The hot months can very easily cause dehydration within our bodies as we sweat more. Apart from keeping on top of our water intake, we can also work with the seasons and capitalise on some of the hydrating and cooling foods that are growing at this time of year, and base our meal planning around these foods. In summer, juicy hydrating foods like berries, cucumbers, tomatoes, mangoes and watermelons are in abundance, and for this reason they’re also really cheap to buy!

We are having an extended Indian summer in Sydney this year, yesterday we spent the day at Bondi Beach to soak up the last rays of the east coast sunshine. To me, summer just screams the name WATERMELON. I love the sound of a knife cutting wedges of juicy watermelon, and the sensation of an icy cold piece of its watery sweetness is something of pure bliss on a day of sweltering heat. Enjoying it straight up is a joy on its own, but I’m definitely a fan of a good watermelon salad! If you haven’t tried watermelon in a salad before, you’re going to be in for a treat with this recipe!

Rosemary and thyme chicken stew

Written by Lee on . Posted in Autumn, Blog Dinner, Dairy Free, Fast Your Way to Wellness, Fasting, Nutrient Rich, Organic, Seasonal, Spring, Summer, Winter

rosemary-and-thyme-chicken_sml

Winner winner chicken dinner!

Today I'm sharing one of the many fast friendly recipes from my new cook book Fast Your Way to Wellness.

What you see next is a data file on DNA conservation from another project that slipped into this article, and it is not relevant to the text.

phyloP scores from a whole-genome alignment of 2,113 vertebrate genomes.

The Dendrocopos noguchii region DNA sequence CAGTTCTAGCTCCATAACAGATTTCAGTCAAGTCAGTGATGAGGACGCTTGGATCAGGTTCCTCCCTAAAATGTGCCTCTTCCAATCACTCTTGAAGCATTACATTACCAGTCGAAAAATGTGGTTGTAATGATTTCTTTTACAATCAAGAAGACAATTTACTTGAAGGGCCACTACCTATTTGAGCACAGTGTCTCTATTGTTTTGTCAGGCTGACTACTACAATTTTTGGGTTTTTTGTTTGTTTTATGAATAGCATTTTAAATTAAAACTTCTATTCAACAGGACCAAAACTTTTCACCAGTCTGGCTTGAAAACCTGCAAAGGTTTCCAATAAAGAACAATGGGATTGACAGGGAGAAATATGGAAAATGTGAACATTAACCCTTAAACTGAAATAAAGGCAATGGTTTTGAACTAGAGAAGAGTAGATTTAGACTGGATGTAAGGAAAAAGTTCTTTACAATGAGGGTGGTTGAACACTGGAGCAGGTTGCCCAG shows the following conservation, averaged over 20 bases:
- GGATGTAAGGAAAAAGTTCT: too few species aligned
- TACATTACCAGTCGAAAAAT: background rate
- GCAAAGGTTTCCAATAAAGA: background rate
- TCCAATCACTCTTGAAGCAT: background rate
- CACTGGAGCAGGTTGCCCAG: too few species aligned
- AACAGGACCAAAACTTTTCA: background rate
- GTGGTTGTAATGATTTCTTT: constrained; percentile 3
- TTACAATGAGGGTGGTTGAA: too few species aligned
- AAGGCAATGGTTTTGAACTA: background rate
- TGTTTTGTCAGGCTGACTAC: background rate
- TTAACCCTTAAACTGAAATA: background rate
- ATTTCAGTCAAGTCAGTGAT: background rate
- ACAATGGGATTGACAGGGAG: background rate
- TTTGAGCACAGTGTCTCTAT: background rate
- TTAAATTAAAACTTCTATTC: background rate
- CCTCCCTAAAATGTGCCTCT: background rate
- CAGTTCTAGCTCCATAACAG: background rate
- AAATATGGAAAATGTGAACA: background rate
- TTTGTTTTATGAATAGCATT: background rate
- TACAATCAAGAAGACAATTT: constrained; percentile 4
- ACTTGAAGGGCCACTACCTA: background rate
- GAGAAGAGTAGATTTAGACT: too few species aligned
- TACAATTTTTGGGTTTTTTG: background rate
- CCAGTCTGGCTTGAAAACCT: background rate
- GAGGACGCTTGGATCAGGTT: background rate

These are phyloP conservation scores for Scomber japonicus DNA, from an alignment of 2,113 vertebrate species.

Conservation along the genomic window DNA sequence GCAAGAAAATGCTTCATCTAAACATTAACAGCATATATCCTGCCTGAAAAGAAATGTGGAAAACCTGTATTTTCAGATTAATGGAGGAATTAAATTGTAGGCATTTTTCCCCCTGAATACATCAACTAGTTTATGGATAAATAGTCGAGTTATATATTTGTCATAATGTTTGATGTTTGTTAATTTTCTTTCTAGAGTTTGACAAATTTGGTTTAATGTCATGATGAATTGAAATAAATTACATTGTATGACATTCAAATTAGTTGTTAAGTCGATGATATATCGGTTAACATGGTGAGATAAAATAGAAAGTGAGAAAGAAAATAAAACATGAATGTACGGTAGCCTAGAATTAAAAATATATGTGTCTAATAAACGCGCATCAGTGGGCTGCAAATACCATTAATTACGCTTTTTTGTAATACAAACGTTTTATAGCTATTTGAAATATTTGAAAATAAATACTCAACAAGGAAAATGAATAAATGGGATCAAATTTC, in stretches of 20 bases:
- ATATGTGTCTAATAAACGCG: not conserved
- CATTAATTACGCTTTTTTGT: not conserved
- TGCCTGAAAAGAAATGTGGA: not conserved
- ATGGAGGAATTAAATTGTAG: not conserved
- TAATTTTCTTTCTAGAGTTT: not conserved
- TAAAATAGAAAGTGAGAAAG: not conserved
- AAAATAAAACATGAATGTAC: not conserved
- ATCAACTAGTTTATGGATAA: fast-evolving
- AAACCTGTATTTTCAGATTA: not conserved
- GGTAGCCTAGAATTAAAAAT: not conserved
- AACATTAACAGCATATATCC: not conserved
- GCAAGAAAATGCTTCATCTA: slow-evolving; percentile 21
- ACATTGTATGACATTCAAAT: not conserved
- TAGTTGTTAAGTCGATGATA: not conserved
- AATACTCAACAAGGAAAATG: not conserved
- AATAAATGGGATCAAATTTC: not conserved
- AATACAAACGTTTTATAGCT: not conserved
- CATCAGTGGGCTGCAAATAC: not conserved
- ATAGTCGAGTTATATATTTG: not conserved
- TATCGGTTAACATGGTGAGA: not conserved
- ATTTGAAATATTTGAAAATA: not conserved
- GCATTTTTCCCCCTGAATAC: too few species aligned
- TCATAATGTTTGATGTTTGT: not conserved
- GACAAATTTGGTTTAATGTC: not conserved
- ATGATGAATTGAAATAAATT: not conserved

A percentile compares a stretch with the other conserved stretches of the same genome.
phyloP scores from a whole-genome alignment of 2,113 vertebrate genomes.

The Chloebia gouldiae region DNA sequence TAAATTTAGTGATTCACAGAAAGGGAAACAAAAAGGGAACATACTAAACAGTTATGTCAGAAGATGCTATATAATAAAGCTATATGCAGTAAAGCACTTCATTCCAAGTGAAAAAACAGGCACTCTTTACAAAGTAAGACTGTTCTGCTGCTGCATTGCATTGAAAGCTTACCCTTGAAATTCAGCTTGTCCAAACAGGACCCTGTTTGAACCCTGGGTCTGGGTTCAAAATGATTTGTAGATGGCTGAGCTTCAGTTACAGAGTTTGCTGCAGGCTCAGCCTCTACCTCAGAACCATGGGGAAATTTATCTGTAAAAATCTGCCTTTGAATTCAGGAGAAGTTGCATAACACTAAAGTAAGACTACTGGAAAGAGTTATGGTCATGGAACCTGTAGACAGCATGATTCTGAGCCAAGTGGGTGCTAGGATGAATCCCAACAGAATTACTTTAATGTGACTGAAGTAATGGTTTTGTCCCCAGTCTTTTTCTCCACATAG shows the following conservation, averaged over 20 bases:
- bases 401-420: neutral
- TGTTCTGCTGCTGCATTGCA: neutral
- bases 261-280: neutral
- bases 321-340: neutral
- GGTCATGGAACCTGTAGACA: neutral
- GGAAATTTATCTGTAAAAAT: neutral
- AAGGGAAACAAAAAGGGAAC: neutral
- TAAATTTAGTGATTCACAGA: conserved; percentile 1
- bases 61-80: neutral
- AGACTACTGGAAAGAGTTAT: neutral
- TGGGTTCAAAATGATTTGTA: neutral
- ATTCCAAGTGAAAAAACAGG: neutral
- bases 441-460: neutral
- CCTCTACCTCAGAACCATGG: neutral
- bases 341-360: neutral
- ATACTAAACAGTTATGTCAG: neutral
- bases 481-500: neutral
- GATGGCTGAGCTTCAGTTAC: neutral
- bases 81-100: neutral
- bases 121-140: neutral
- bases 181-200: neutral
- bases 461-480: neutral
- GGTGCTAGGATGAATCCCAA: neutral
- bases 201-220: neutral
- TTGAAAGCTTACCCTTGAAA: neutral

Chicken is a staple in my house. I love all its parts, from the darker leg meat, a perfectly poached breast, or a slowly cooked thigh. The way it absorbs flavours and its impressive versatility means it’s always on my mind for meal ideas ranging from soups, roasts, broths and slow cooker delights.

Chicken is the most common type of poultry on the planet. It’s believed that chickens were first domesticated somewhere in India thousands of years ago, initially for cockfighting and later for meat consumption. From there, chickens spread to other parts of Asia, Africa, and Europe and eventually to the Americas; brought from Europe by the early colonists. In the U.S , we now see chicken popularized by fast food giants in the form of nuggets and fried chicken.

Apple Pancakes Y’all

Written by Lee on . Posted in Blog, Blog Breakfast, Dairy Free, Dessert, Fasting, Gluten Free, gut healing, gut health, intermittent fasting, Kids, Lunch Box Ideas, lunch box ideas, Nutrient Rich, Organic, Seasonal, Spring, Summer, supercharged food, Vegetarian, Wheat Free, Yeast Free

appleThe humble apple is one of my greatly adored kitchen staples and today I'm sharing an apple recipe from my brand new book Fast Your Way to Wellness.

Affordable, nutritious and versatile, they’re a scrumptious fruity must-have that I love to continually replenish within my kitchen. Whether sliced thinly and thrown into salads, baked and stuffed with nuts and oats, stewed and made into apple sauce, or lovingly formed into a classic crumble, apples are the jack of all trades and a loyal friend that awaits transformation into all kinds of delectable creations.